UK Politics

New Generation Network

A group of activists, including Sunny Hundal from Pickled Politics, the journalist Ziauddin Sardar, the playwright Gurpreet Kaur Bhatti, Farmida Bi from Progressive British Muslims, and a number of other familiar names, have launched a statement of principles which I would be very happy to sign.

Those of you who have followed Pickled Politics will be familiar with its line. It summarises, to a significant extent, much of what I take to be axiomatic about the state of cultural politics in the United Kingdom:

We need an approach that discards the older politics of representation through government sanctioned gate-keepers. One that rejects prejudice from both majority and minority communities, especially religious intolerance, and finds a common cause in equality and social justice with all Britons.

We recognise that modern Britain faces challenges. Growing religious extremism is no doubt uppermost in many people’s minds. Racism and discrimination against minority groups remain a major problem as hatred against Muslims and immigrants in general has become a proxy for old-fashioned racism. Racial prejudice is no longer the preserve of white people and has become much more complicated.

We need to wrest the debate away from the extreme ends of the spectrum and provide a voice to the silent majority. The true purpose of “multiculturalism” should be to help people from differing cultural backgrounds to understand each other better and overlap productively. Instead it has come to mean increasing separation. Sometimes this is a case of deliberate misrepresentation by the media. It has not been helped by the government entrusting power to so-called community leaders and other umbrella groups who claim to be the voice of minority groups. Such organisations should be working to put themselves out of business not expand their remits.

In a throwback to the colonial era, our politicians have chosen to appoint and work with a select band of representatives and by doing so treat minority groups as monolithic blocks, only interested in race or faith based issues rather than issues that concern us all, such as housing, transport, foreign policy and crime.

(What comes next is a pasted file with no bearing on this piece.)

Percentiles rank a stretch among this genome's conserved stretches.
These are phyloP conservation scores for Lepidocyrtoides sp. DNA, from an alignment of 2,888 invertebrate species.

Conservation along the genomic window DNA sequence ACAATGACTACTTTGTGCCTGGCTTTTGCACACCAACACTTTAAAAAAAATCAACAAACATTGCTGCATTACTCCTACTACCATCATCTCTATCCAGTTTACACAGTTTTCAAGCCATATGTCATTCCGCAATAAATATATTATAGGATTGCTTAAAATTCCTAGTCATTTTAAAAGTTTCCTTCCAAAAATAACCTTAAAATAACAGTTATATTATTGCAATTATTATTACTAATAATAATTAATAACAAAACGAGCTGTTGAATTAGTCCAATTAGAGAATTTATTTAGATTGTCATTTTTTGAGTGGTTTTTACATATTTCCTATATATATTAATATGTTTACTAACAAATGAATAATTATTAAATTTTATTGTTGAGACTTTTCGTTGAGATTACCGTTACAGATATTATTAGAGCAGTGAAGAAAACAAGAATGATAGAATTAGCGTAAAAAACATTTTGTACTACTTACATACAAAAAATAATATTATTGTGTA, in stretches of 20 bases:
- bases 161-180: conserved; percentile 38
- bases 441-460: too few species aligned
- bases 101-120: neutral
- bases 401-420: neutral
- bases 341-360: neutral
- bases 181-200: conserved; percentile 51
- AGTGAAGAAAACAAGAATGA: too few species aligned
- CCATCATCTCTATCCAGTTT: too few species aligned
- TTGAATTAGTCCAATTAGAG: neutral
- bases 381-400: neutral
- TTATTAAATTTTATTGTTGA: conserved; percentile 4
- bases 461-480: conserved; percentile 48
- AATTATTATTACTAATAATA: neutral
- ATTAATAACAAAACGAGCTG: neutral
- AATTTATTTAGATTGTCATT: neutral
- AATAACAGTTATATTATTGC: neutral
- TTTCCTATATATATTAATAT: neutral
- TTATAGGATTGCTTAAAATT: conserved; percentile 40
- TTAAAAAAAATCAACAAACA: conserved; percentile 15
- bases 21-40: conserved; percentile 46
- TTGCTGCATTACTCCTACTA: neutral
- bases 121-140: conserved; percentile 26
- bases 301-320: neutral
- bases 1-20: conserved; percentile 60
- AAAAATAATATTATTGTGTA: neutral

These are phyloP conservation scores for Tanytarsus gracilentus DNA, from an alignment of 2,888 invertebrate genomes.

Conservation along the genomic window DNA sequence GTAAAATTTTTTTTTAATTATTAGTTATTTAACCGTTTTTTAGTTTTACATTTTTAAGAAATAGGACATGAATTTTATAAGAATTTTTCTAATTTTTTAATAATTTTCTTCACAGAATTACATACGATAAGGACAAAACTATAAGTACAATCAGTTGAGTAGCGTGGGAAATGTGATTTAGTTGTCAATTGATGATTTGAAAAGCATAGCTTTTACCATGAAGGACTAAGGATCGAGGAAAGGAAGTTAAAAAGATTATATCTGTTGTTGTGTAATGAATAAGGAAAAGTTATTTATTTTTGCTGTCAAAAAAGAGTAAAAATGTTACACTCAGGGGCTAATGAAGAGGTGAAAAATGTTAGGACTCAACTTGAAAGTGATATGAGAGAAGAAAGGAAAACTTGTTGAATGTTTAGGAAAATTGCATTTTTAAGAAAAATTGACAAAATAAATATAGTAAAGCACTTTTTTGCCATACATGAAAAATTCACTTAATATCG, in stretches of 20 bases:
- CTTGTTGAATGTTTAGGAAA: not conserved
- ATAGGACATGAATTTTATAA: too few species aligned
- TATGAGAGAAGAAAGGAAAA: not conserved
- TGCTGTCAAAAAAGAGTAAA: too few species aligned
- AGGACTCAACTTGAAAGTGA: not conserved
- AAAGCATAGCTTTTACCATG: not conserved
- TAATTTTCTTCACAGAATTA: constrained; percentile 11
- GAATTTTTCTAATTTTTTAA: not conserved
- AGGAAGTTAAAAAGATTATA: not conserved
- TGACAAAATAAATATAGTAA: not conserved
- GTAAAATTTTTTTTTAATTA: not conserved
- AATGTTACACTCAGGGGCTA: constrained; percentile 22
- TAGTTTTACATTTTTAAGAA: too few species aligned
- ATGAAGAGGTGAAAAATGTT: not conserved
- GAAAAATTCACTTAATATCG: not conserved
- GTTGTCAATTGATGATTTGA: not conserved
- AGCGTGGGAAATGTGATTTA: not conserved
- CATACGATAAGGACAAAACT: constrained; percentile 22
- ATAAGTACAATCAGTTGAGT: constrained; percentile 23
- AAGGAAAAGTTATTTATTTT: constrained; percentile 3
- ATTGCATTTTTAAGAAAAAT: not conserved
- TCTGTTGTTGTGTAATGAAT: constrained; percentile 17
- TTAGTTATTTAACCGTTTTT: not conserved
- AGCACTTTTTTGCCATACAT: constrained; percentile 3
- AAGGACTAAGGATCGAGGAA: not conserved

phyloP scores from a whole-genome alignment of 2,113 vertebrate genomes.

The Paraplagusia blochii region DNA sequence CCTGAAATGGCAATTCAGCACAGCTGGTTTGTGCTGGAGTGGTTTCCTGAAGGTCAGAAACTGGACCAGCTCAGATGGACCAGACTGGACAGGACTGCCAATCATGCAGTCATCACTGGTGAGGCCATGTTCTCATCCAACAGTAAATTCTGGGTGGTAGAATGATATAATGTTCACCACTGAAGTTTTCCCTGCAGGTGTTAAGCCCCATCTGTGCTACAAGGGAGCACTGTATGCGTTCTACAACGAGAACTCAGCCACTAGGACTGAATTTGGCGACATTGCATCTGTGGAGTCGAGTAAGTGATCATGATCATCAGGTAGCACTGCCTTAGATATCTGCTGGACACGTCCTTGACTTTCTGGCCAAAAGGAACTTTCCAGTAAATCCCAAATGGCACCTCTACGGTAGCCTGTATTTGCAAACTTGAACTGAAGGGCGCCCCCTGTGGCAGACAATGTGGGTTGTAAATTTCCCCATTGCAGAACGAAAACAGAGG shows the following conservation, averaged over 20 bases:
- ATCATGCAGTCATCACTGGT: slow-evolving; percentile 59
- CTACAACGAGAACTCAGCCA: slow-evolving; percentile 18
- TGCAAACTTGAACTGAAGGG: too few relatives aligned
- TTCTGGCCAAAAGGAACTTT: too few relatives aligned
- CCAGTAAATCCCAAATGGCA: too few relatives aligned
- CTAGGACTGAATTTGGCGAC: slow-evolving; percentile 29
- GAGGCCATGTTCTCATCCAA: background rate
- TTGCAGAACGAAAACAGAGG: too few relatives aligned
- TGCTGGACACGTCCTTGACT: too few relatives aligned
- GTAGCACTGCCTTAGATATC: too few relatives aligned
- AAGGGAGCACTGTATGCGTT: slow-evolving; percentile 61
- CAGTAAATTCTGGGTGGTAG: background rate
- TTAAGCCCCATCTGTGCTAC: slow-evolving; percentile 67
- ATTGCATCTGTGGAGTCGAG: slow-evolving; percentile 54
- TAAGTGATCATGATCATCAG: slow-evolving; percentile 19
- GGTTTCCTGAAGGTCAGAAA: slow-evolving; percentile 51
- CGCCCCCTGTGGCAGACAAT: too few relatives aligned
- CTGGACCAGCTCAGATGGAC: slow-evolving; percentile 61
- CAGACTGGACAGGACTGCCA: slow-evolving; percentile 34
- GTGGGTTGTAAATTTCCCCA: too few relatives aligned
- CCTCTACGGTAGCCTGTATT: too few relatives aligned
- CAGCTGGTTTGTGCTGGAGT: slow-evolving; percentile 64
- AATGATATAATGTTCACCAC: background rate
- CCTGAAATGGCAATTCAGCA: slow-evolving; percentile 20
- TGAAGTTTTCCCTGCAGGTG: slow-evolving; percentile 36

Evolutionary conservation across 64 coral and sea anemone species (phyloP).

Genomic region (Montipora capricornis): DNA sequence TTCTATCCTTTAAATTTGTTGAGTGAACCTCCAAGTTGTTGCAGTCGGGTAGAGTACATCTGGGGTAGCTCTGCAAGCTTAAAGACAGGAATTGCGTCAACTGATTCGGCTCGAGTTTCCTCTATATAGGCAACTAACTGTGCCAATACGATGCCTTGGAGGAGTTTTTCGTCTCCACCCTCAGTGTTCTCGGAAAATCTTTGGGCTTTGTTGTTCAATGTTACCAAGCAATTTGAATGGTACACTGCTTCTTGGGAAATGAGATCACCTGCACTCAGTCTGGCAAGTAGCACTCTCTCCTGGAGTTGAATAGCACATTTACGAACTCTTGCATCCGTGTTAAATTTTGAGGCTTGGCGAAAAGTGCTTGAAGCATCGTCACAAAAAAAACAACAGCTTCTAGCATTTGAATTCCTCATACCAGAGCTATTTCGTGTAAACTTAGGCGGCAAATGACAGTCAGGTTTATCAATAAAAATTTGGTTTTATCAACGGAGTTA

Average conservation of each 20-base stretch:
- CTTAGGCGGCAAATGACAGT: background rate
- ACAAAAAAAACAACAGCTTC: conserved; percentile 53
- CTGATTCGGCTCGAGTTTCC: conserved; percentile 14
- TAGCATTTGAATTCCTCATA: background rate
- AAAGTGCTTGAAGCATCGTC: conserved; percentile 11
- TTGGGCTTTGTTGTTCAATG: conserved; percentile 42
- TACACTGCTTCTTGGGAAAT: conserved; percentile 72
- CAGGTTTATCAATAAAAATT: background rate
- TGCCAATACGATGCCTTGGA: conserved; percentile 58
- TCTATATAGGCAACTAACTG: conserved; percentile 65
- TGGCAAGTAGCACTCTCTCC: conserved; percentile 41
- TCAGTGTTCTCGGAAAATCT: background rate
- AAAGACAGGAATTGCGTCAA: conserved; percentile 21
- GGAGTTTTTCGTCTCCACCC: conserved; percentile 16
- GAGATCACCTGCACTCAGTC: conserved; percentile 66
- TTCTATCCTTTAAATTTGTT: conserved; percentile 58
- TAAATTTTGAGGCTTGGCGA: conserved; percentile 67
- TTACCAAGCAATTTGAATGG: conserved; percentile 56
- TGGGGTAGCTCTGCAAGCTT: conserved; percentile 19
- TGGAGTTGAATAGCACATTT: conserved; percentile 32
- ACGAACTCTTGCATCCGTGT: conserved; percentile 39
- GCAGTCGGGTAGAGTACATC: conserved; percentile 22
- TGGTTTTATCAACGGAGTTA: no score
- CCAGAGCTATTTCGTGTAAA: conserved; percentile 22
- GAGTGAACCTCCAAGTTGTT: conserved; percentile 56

Unfortunately, many self-appointed community representatives have an incentive to play up their victimisation. This arrangement allows politicians to pass on the burden of responsibility to them and treat minorities as outsiders. MPs have increasingly sought to politicise problems of segregation, political apathy, criminality and poverty into problems of race and religion, and shift responsibility onto appointed gate-keepers rather than find ways of engaging with all Britons.

This brand of politics works against the very people it is meant to help. The gate-keepers have helped to polarise the debate on community cohesion by taking extreme positions and failing to reflect more progressive opinion from those they claim to represent. Sikhs, Muslims, Christians, Hindus and Jews all have long traditions and histories of progressive thought, self-criticism and change. Unsurprisingly a political paralysis has followed when addressing cultural ills such as honour killings, homophobia and forced marriages.

The way forward

In calling for a dismantlement of the old order, we must build a new movement on the values of tolerance, freedom of expression and a clear commitment to anti-racism. Prejudice in the form of anti-semitism, homophobia and sexism must be rejected, as should any demonisation of Muslims. And it should be rejected from all corners.

I particularly like these points of principle:

1) An end to communal politics

As Britons we want to be treated not as homogenous blocks but as free-thinking citizens with diverse views.

So-called community leaders and race-relations experts should be seen as lobbyists not representatives. They do not have a democratic mandate to represent anyone.

This is not to say anyone working with ethnic or faith minorities is on a gravy train; there are many examples of necessary work being done on issues of social exclusion and marginalisation at the grassroots.

We do not support any group that claims to champion equality but refuses to respect the human rights of other disadvantaged groups. Eligibility for funding should depend on being able to demonstrate a clear commitment against all forms of discrimination on grounds of race, caste, religion, sexuality, gender or disability.

2) Against prejudice

We condemn racism against any peoples, including against whites, Jews and Muslims, or between different non-white groups.

We reject the increasingly common sight of extremist groups such as Hizb ut-Tahrir being feted by anti-racism organisations and politicians on common causes.

We would like a debate on what initiatives can be taken to enable faith schools to foster community cohesion.

5) We are for respecting people’s multiple identities

The right to combine mixed identities, which include culture, faith, ethnicity, religion and more is the essence of an open society. These rights must be underpinned by a common citizenship which protects our rights.

Read it all.

Alongside the Principles, an organisation called the New Generation Network has been formed. Although the name might be equally appropriate to a Californian cult, or a multi-level marketing scam, it neatly summarises the attitude to cultural politics which progressives ought to be advocating.

There is also a segment on the Today programme, here, which I sadly missed. That’ll learn me to turn over to Radio 3 …